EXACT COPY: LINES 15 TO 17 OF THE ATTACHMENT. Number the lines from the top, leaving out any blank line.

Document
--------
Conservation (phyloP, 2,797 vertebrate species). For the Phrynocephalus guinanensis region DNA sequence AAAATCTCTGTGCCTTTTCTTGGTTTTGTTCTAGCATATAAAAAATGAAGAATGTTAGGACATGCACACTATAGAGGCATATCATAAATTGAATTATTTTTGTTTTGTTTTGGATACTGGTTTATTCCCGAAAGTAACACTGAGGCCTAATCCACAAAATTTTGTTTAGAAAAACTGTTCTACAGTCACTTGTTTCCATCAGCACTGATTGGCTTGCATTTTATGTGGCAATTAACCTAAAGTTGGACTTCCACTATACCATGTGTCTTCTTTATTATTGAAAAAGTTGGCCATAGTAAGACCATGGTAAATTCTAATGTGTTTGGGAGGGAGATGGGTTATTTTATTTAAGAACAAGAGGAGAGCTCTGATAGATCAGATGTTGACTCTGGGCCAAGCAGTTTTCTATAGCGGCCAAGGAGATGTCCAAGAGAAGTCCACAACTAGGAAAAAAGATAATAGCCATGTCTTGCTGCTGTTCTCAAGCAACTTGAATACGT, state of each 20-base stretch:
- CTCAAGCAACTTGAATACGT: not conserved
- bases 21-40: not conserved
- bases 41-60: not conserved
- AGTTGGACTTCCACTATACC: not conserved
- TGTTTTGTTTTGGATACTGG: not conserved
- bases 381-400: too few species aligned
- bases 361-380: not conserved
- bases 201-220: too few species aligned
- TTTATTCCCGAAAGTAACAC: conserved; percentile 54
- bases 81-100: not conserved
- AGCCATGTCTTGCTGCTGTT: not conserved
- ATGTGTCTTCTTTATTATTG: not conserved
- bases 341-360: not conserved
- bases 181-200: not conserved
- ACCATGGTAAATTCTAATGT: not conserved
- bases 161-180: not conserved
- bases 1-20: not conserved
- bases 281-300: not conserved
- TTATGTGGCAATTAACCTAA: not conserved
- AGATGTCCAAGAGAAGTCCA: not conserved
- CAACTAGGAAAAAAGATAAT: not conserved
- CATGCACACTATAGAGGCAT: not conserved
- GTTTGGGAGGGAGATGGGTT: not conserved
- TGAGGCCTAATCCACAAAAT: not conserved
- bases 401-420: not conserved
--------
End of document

- bases 181-200: not conserved
- ACCATGGTAAATTCTAATGT: not conserved
- bases 161-180: not conserved